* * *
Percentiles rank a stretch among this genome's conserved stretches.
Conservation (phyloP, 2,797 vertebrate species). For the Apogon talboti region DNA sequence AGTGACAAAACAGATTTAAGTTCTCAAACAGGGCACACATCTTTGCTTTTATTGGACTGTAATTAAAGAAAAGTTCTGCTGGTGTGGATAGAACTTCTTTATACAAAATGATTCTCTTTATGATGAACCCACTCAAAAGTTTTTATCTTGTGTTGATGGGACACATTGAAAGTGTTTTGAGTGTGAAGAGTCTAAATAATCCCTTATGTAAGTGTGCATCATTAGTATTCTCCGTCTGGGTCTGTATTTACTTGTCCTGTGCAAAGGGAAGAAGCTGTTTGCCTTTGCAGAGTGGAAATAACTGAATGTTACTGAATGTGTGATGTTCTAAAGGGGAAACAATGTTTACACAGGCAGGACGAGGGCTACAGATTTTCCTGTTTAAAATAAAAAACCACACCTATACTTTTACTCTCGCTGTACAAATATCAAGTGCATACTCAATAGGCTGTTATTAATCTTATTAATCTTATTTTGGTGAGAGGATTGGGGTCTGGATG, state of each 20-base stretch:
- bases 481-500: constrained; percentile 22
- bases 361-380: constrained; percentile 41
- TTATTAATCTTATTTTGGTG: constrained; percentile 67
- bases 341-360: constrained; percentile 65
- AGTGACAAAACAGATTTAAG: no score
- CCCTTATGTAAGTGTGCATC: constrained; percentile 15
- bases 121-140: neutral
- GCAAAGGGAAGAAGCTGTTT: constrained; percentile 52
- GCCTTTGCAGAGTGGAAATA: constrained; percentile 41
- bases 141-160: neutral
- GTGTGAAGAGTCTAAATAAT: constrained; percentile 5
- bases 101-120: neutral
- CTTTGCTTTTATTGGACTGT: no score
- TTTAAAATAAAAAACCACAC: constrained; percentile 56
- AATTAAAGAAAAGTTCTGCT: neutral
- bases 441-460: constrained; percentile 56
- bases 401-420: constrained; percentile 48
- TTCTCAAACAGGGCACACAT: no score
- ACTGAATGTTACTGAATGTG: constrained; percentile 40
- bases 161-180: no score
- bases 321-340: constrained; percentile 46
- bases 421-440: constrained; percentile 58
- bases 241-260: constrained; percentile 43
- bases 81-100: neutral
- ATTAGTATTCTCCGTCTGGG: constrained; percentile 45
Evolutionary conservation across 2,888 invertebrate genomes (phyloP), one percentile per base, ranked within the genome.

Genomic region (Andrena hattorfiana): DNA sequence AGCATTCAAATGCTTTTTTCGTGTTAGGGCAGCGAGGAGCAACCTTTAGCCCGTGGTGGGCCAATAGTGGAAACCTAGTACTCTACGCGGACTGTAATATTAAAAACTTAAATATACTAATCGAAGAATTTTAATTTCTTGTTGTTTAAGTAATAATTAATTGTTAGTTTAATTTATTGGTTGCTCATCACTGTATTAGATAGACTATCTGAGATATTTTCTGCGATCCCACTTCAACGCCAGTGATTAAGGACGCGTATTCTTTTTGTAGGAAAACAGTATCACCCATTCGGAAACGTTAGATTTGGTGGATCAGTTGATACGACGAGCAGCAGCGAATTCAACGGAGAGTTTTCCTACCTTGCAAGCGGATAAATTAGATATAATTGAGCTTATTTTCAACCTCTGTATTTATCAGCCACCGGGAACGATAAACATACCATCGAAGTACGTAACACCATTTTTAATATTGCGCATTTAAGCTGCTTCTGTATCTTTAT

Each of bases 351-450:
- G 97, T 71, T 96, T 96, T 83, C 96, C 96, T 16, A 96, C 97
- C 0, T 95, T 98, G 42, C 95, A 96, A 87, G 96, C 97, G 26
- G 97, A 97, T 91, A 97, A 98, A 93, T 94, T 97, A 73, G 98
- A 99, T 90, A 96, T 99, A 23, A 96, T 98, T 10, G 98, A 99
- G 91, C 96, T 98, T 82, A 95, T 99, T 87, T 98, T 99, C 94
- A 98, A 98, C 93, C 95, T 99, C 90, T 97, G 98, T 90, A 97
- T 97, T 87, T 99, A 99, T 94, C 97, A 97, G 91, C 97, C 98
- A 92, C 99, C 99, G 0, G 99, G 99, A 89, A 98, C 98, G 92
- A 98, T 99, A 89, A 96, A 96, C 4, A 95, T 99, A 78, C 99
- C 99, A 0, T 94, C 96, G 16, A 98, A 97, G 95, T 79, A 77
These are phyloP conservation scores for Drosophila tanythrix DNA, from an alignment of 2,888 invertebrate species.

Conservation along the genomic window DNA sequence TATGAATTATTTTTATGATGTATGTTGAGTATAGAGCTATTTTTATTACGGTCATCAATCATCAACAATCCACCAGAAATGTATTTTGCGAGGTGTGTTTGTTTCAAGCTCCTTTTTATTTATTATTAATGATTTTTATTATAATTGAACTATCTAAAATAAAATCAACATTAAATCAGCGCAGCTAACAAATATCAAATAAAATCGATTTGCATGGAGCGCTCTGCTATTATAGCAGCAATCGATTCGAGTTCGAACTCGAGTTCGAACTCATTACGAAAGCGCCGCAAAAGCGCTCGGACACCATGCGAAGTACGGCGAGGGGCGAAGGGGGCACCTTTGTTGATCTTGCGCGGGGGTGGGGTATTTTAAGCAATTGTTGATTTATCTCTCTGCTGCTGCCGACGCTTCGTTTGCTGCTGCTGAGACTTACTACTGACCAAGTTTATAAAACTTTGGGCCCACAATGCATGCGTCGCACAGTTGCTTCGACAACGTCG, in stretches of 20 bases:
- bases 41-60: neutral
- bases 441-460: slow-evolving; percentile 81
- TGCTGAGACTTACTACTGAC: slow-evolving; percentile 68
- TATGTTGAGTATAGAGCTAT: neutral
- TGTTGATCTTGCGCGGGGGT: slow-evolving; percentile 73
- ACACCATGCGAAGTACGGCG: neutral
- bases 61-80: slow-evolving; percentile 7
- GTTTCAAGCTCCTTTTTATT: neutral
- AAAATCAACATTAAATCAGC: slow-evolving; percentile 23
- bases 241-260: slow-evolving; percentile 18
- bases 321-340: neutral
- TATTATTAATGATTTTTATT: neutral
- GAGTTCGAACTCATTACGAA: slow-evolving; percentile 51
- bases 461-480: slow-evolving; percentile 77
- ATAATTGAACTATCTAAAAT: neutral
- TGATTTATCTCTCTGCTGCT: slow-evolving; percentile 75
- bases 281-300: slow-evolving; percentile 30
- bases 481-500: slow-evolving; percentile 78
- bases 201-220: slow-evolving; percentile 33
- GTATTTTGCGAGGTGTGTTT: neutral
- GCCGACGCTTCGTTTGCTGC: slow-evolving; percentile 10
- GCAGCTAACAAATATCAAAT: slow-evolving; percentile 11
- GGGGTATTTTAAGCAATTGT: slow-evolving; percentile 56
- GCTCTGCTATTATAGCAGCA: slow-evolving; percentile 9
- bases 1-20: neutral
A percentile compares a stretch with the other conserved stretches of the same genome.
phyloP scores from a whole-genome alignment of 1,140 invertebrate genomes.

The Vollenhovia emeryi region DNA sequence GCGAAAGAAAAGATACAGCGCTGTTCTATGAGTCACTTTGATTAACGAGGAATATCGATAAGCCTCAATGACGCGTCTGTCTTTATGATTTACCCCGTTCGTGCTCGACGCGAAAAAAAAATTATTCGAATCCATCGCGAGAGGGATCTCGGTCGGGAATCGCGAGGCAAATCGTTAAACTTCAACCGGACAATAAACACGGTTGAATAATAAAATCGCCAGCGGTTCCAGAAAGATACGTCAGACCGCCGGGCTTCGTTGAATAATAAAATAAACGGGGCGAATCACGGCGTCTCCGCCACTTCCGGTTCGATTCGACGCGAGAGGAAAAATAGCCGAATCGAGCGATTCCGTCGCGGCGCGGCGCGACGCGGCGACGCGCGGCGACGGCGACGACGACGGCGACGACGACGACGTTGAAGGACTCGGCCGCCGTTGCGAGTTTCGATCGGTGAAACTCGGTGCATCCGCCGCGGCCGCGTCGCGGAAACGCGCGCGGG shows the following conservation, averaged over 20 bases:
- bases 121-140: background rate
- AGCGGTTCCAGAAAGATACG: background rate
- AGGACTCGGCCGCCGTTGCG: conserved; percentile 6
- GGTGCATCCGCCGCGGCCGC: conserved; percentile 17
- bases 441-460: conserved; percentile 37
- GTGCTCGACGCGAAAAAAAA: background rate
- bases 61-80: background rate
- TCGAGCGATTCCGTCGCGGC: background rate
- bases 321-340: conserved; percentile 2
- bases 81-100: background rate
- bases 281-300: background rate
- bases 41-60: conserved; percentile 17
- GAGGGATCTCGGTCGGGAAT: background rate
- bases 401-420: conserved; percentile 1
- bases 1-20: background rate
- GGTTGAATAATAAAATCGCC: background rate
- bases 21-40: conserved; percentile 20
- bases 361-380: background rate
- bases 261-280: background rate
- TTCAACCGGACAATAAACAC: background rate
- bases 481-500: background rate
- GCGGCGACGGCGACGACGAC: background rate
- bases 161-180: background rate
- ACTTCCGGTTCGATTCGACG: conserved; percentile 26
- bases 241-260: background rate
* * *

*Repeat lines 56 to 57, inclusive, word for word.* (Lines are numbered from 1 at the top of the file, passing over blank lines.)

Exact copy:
- bases 461-480: slow-evolving; percentile 77
- ATAATTGAACTATCTAAAAT: neutral